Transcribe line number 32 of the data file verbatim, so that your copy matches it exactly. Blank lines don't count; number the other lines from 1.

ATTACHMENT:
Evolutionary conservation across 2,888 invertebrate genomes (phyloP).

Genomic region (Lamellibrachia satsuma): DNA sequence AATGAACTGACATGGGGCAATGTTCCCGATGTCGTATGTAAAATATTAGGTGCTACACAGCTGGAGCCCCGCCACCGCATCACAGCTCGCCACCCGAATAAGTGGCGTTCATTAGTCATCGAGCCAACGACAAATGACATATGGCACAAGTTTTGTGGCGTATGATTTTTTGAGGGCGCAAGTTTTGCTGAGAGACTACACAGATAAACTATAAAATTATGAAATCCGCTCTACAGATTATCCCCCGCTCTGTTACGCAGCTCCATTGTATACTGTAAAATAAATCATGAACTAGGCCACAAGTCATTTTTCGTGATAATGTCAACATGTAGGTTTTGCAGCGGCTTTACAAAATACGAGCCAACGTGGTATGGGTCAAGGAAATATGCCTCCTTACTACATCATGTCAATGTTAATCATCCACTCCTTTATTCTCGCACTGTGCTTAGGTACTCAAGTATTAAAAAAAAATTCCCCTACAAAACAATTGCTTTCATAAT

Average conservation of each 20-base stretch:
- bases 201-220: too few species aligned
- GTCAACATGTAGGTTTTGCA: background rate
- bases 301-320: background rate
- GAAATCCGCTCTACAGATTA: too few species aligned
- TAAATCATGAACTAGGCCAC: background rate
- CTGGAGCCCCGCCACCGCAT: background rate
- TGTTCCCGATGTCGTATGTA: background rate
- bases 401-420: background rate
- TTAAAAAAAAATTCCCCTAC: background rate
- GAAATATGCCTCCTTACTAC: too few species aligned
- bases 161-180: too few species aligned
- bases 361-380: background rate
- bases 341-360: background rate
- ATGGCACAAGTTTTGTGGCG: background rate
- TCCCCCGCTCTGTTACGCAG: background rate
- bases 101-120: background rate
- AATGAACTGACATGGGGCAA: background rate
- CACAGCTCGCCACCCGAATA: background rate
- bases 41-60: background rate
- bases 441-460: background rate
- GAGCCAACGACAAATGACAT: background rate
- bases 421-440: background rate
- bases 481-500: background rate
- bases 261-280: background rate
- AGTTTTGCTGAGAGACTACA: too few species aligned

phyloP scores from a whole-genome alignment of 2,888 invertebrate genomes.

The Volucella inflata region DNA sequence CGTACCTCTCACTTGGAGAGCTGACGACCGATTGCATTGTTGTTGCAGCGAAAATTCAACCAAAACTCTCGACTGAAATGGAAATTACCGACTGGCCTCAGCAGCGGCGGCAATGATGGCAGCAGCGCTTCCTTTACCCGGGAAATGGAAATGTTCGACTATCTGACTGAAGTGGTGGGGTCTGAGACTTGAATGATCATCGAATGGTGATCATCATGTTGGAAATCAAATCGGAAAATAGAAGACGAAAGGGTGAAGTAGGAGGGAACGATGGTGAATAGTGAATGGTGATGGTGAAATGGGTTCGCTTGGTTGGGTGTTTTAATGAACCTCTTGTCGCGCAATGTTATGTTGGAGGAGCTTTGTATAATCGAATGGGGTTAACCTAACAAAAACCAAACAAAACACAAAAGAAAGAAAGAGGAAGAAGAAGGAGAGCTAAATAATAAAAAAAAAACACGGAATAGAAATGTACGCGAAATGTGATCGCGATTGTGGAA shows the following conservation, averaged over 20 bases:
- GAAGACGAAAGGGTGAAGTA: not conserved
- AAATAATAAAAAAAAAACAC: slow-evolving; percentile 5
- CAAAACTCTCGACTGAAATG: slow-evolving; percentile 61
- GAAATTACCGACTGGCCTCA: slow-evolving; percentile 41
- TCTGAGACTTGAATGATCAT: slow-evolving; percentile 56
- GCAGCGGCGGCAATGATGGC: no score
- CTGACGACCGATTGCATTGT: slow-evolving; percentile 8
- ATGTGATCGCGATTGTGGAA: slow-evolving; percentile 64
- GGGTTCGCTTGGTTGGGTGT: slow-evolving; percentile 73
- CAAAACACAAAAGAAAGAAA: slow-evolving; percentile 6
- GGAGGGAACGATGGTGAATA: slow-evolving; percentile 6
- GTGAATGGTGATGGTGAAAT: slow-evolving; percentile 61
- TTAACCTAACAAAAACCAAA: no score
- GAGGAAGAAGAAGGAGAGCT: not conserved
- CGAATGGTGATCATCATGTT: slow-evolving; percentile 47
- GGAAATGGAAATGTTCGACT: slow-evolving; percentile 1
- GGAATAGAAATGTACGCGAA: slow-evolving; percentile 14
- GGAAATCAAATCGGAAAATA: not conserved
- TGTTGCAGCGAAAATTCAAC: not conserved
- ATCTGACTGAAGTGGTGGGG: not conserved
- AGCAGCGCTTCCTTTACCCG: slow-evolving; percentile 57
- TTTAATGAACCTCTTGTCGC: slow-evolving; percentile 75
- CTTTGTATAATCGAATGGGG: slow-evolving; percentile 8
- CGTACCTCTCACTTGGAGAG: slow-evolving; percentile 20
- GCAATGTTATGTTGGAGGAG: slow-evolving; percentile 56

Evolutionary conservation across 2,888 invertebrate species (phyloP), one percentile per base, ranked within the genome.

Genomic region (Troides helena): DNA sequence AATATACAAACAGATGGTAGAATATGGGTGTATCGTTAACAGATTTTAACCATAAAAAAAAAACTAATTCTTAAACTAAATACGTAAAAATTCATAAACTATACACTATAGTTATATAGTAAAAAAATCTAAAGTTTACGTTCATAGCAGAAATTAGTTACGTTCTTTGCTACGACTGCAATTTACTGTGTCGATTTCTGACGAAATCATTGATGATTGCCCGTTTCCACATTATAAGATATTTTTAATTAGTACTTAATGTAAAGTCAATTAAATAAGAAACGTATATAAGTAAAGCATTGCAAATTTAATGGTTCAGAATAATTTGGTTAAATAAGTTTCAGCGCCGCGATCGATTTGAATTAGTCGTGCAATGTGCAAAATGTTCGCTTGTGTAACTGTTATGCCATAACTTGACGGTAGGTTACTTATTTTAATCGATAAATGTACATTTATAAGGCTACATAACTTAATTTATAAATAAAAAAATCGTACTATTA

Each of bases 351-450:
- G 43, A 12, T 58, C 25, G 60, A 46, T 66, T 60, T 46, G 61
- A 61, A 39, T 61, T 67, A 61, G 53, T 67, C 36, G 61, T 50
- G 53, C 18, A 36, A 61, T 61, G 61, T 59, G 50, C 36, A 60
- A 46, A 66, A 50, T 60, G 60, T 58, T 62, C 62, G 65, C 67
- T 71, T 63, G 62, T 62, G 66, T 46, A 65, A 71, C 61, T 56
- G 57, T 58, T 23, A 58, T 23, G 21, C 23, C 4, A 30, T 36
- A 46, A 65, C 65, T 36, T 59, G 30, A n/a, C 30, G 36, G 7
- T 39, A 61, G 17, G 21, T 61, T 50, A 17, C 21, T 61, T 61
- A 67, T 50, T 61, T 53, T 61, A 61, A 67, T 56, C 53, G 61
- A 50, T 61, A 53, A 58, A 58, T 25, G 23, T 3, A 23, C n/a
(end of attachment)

- AAATAATAAAAAAAAAACAC: slow-evolving; percentile 5